In the predictive condition, we also presented two other stimulus conditions. Firstly, to examine whether monkeys could generate synchronized saccades to untrained target locations, the landmarks were located obliquely (4° above or below the horizontal meridian) in 12.5% trials during the 5 test sessions. Secondly, to examine whether the animals could entrain to the stimulus sequence and keep the internal rhythm in the predictive condition, we introduced an “error-clamp” condition in which the target appeared at the time of a predictive saccade. These trials were presented during both the training (400- and 800-ms SOAs) and test sessions (400-, 600- and 800-ms SOAs). During the error-clamp condition we delivered an immediate reward for all saccades that were generated >4 s following the first target onset.

Procedures of human experiments

Eight healthy individuals (22–28 years old, 3 females), including two authors participated in the experiments. All had normal vision. The experiments in humans were evaluated and approved by the Ethics Committee of Hokkaido University Graduate School of Medicine, and were conducted in accordance with the Declaration of Helsinki. Written informed consent was obtained from each participant.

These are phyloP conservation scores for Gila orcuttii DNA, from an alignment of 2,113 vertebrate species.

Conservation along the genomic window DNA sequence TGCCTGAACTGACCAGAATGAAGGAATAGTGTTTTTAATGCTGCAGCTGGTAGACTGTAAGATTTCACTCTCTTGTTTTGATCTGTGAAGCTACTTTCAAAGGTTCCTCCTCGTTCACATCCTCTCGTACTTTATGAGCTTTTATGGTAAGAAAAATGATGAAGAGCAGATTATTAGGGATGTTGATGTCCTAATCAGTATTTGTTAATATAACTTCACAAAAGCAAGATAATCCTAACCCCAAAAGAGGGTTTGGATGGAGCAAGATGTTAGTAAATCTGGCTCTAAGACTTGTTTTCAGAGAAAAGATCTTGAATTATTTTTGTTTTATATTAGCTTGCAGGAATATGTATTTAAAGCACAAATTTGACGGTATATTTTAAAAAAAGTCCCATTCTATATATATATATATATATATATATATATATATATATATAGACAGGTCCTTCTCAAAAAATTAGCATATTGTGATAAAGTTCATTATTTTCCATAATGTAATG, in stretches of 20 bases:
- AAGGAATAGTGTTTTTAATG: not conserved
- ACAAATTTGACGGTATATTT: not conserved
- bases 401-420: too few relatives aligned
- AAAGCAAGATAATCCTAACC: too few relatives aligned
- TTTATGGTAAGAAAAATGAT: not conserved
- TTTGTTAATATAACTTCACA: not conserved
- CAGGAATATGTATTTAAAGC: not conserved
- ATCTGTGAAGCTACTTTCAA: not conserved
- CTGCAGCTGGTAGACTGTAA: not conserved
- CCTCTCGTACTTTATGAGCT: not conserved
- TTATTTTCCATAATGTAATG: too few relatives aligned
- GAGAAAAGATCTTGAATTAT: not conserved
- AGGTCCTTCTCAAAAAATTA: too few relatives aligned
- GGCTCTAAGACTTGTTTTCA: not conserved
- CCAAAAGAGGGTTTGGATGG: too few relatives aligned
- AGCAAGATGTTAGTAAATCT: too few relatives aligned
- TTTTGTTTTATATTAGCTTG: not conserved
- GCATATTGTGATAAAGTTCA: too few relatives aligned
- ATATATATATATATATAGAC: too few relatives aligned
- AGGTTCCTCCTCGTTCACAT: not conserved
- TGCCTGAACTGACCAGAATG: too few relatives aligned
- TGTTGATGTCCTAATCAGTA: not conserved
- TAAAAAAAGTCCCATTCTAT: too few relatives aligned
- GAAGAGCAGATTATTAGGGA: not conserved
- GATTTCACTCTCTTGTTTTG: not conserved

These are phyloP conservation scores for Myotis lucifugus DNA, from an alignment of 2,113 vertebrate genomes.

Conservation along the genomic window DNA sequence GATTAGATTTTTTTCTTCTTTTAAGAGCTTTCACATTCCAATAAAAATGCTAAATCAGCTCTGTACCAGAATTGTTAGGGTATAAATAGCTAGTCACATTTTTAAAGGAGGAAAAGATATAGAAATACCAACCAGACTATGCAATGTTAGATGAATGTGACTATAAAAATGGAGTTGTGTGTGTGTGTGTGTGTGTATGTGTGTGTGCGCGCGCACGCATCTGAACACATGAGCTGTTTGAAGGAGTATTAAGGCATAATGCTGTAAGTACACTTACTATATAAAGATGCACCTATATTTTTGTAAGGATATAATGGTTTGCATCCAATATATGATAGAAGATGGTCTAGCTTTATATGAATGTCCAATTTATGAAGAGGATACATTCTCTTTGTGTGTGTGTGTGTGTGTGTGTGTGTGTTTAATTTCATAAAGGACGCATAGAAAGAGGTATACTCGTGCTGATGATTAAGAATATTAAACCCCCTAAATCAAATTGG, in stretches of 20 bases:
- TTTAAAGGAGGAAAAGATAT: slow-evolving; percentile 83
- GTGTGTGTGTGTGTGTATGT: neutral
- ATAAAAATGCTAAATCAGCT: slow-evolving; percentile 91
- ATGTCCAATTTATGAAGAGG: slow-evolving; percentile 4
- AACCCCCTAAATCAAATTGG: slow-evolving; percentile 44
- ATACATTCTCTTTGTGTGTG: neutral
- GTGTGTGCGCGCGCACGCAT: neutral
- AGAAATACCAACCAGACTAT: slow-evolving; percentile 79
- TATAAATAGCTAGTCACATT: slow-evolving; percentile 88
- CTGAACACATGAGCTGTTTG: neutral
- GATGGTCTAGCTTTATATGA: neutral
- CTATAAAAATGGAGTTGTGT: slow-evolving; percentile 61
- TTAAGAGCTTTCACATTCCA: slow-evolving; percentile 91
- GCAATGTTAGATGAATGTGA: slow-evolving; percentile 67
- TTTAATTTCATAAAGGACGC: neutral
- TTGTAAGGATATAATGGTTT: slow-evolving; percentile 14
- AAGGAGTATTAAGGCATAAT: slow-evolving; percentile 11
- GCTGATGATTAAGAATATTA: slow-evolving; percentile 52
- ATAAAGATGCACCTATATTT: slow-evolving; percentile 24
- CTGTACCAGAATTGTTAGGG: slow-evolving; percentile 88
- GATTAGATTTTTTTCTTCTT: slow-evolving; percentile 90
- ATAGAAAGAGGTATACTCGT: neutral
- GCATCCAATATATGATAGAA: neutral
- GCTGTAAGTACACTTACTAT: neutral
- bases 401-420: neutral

Participants were seated on a chair in front of a computer monitor. Their heads were restrained by a chinrest and a head-holding device. Their right eye was positioned in line with the centre of the screen that was located 40 cm from the eye. Horizontal position of the right eye was recorded using an infrared eye tracker (Takei Co, Eye movement monitor, DC–33 Hz, 24 dB/oct).

Subjects performed three sequential saccade tasks: tasks with a fixed 600-ms SOA under instruction of either predictive or reactive saccades, and a task with random SOAs (ranged from 400–800 ms, 9 SOAs in 50 ms steps, uniform distribution). As in the animal experiments, target colour was red for the predictive condition and green for the reactive and the random conditions. In all conditions, each trial started when subjects pressed a button using their right index finger. Because monkeys heard the opening sound of solenoid valve whenever they obtained reward during experiments, we recorded the sound in a sound clip and replayed it through headphone for every saccade to the 4th or later target which was generated within the specific time window. In the predictive condition, the window was ±120 ms (20% SOA) from the target onset, while in the remaining conditions, it was between 100 and 480 ms after target onset (i.e., 20% SOA before the next stimulus). Each condition was presented in two blocks of 25 trials, and blocks of different condition were presented sequentially (150 total trials for each subject). The block order was counterbalanced across subjects.

Data acquisition and analysis